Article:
pageant bakla
First runner-up to the legendary Coco Artadi, in Camarines Street (now Herrera Street), Santa Cruz, Manila.

No guts, no glory

Having done respectably in the brawns and brains departments, I felt the gnawing urge to find out how I would fare in the beauty arena. And before the ravages of time set in, I decided to take the plunge. But having discerned that I couldn’t possibly take on the great gay beauties of the time, I joined a pageant for first-timers at a forgotten barangay in Tondo, Manila.

Amid the squalor and foreboding sense of danger (completely unfounded), about 20 budding and blossoming beauconeras (beauty contestants) sauntered, sashayed, vamped and emoted on a makeshift stage hurriedly assembled the afternoon before the pageant.

It was a competition for neophytes, loosely meaning, first-timers, also-rans and non-veterans. As Miss Ukraine (“From the land of gymnasts, scientists and ballerinas!”), I gave it my all. All the knowledge I gained growing up watching Miss Universe, Miss World and all minor contests there ever were was put to fabulous use. I borrowed the swimsuit, cocktail dress and long gown of a friend — the legendary beauconera Joanna Roa (think Rita Hayworth and Lala Montelibano on a really good day).

Breaking into the top 10, my self-confidence quadrupled. I knew I could vanquish the competition come the question-and-answer portion. I knew I was articulate, storing at the back of my mind all the quotable quotes on virtually all issues of the day. (I kept a journal like it was my personal beauty bible).

And I knew the remaining finalists were smothered in their own stage fright and asphyxiated by the pressure they inflicted on themselves.

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On a roll

Me? I was on a roll. After blowing away the judges (I think) and the audience with my straight English, breathlessness, perfect pronunciation, politico-style reply to a question on the environment, I was crowned the new Miss Gay Universe 1995 of that unremembered barangay in Tondo.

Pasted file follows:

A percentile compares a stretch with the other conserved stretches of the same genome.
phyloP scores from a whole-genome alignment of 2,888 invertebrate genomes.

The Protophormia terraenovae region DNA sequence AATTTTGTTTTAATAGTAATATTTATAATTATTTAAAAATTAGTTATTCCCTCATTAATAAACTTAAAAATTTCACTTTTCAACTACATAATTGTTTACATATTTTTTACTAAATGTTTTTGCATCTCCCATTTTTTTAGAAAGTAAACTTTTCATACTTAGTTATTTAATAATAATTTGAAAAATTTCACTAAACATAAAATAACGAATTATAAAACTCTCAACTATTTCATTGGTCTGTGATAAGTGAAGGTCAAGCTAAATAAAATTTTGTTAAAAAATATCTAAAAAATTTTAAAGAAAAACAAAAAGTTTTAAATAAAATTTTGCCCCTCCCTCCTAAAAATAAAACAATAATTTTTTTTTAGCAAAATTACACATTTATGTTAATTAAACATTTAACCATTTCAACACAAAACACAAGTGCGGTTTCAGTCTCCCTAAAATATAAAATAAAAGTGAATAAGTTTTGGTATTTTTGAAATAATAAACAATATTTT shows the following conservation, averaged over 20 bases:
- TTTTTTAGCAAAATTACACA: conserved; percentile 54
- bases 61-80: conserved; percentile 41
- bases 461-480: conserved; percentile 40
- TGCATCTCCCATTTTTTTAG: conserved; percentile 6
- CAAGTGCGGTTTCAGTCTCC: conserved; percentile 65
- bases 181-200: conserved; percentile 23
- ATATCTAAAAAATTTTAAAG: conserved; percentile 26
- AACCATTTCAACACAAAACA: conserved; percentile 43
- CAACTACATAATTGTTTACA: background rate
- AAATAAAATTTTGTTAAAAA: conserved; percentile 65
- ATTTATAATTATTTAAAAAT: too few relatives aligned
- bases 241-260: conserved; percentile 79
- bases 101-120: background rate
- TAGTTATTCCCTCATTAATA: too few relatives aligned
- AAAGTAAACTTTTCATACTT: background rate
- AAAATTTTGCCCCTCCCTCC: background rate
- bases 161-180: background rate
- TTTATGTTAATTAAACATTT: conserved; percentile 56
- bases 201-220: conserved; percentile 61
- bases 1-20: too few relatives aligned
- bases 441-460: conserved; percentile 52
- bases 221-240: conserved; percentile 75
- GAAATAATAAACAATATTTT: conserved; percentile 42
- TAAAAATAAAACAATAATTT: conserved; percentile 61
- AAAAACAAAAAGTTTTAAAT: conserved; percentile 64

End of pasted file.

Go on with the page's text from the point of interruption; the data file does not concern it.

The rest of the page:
Did I mention that my friend Joanna sat as a judge in that contest? Oh well, as in all contests in this country, a little “help” doesn’t hurt in achieving your goals. (Rigging’s too heavy a word to describe my triumph, as I honestly think I was regal, smart and radiant that night. Promise!)

Anyway, I somehow proved that my beginner’s luck wasn’t a fluke. I was second runner-up on my second pageant, all the sweeter because I was up against the “veterans,” the gays who have made joining beaucons a “profession.”

In this edition, the winner was a Montecarlo, a member of the “clans,” a group of gays who’ve banded together to form cliques of only the most beautiful and well-prepared. In any contest, chances are if it’s not a Montecarlo who’s crowned, it will be a Ponti, an Artadi or a Sicangco. No one should be presumptuous to apply to be a family member, as it’s by invitation only. Needless to say, I never got such an invite.

Third Pageant

pageant bakla
In evening gown, borrowed from the legendary Mindanaoan beauty Joanna Roa.

My third pageant did a lot for my self-esteem. I snared the top plum. The pageant was held in a depressing excuse of a street in Pampanga, Santa Cruz, Manila. Two or three other contests were just a few blocks away on the same night. Lucky for me, there were no veterans in my corner. For our stage, the barangay hired a 10-wheeler truck and attempted to spruce it up to befit a coronation.

More like an execution, really, as two of my friends who comprised my entourage (any self-respecting beauconera must have at least four — a makeup artist, costume-change assistant, hairdresser, wardrobe mistress) engaged in a catfight with other gay supporters. Apparently, when I did my trademark perfect English routine in the Q&A, the other gays deemed me too pretentious and too high-brow for a barangay-level “fun” event.

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I was too serious, they said. In my defence, my friends (brimming with pride and haughtiness) shot back that contestants should be like me. That a “mere” beaucon should be an avenue for us to change people’s misconceptions about gays and homosexuality, yadda yadda yadda… The other gays couldn’t care less what my friends were blabbing about and a near scuffle resulted. We would have been rendered drop-dead gorgeous had not cooler heads (the tanods) prevailed.

My fourth pageant was at the Faces of the Nineties at the legendary gay bar 690 on Retiro Street, Quezon City (After this, I contemplated retiring. No kidding!). I joined the monthly elimination round, where five winners would advance to the grand event in December. The gig was in-your-face (harap-harapan), meaning you’re at eye level with the judges.